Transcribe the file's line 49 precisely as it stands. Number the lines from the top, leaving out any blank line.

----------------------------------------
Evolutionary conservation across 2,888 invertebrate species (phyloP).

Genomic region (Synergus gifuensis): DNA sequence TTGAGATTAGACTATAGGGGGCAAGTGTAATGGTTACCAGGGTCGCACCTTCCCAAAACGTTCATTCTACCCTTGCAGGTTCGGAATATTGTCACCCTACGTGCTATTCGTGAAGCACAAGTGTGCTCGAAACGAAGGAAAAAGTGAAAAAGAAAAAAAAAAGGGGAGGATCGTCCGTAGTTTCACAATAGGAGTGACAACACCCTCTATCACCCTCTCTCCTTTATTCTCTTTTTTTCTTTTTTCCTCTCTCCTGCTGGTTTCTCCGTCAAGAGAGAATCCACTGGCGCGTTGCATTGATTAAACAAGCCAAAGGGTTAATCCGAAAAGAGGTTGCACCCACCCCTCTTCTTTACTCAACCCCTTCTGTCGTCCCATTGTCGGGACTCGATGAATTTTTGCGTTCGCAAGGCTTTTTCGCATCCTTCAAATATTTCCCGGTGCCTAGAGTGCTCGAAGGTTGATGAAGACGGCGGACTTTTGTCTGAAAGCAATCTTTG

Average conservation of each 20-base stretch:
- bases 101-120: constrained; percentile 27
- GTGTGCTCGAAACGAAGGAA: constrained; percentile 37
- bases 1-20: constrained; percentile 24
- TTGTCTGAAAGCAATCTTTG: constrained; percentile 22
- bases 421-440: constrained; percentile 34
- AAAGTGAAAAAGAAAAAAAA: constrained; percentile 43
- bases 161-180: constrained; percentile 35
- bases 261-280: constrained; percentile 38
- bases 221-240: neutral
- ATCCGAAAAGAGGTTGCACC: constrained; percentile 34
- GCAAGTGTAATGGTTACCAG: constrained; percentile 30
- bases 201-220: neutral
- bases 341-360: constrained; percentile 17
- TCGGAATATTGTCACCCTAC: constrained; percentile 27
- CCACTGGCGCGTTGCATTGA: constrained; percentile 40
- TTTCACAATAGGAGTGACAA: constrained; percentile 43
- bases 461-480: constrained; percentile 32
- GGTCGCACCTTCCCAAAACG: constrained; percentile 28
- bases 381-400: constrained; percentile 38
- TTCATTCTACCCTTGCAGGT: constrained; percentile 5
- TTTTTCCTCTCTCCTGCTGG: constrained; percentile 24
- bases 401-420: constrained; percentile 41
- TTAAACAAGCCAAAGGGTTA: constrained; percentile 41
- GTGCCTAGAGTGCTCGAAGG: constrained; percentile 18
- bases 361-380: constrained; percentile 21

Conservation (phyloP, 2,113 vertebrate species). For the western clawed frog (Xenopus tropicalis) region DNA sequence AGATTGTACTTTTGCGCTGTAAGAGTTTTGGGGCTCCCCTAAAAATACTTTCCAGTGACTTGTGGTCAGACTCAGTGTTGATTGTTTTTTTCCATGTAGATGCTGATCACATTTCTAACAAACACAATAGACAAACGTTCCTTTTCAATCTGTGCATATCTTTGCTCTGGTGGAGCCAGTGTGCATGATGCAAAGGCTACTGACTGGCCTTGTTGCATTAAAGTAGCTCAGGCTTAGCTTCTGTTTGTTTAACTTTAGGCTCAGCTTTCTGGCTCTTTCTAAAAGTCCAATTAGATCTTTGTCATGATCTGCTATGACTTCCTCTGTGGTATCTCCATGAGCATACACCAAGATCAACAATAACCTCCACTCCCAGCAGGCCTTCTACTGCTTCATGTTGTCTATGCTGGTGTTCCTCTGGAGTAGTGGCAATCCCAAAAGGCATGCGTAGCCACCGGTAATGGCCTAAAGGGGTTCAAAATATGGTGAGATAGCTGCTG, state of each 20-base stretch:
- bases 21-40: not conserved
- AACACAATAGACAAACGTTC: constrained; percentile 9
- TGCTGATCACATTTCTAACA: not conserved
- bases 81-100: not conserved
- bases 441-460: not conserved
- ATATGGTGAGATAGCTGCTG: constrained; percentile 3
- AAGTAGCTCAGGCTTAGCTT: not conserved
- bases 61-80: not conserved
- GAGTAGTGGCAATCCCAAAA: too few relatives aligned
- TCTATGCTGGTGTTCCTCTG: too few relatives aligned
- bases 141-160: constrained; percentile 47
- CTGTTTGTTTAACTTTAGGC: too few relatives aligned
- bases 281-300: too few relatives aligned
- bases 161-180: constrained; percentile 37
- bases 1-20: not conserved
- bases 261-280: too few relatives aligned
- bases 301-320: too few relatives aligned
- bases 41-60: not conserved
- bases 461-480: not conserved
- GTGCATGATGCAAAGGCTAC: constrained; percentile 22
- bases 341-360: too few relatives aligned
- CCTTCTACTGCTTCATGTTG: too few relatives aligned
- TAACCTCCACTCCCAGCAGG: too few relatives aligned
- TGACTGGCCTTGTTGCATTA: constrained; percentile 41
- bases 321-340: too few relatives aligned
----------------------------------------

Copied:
- GTGCATGATGCAAAGGCTAC: constrained; percentile 22